It is the melting of Arctic sea ice that is associated with the harsh cold and snowy winters in the mid-latitudes.
Climate change is not always obvious. Our latest research shows that modern interpretations of climate are oversimplified and oversimplified. We must beware of making sweeping statements about the effects of climate change.
Alun Hubbard, Professor at the Arctic Gas Hydrates, Environment and Climate Research Center at the Arctic University of Norway
In his work, Hubbard explored a controversial climate paradox: a 50% reduction in Arctic sea ice cover increased open water evaporation and winter evaporation: they now fuel extreme snowfalls in southern Europe.
New work showed that the long-term reduction in Arctic sea ice since the late 1970s had a direct link to the heaviest snowfall in February that same year, which caused a loss of £ 1 billion.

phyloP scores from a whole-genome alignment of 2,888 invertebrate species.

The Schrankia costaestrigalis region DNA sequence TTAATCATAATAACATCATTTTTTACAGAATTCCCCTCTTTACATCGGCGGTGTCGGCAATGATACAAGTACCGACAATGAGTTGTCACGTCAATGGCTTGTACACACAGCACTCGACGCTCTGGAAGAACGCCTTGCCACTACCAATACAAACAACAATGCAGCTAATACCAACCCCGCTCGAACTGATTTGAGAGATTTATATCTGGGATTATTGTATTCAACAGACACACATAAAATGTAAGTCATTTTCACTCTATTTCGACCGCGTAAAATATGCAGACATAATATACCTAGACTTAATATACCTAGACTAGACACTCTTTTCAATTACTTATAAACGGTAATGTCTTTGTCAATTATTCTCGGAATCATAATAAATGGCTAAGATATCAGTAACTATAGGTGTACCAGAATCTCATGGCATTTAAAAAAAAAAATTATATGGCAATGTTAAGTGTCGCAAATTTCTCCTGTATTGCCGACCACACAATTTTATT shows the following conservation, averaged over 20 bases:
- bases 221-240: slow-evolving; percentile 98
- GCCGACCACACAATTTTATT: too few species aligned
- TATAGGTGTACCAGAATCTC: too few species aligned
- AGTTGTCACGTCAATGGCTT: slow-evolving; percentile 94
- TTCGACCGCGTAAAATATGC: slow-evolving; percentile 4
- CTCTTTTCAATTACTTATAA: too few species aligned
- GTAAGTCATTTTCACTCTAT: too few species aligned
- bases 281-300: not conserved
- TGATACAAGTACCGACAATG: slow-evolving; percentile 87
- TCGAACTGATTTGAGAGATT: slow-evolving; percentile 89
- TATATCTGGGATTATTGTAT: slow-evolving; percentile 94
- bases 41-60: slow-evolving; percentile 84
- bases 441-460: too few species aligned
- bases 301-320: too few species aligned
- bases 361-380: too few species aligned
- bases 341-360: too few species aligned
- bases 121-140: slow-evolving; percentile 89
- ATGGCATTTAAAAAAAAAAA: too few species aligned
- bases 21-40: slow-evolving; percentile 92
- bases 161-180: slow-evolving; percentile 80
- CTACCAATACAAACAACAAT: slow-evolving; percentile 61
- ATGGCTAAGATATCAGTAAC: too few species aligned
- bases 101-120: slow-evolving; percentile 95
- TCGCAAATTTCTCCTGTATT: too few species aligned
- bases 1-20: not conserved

The researchers found that atmospheric steam coming south from the Arctic carries a unique geochemical signature: its source is the warm, open surface of the Barents Sea, the part of the Arctic Ocean between Norway, Russia, and Svalbard. During a massive snowfall in 1970, 88% of the condensed water came from the Barents Sea.
Scientists concluded that sea ice effectively blocks access to the ocean, water does not evaporate, and therefore large winter precipitation is reduced. It may sound counterintuitive, but nature is complex, the authors summarize.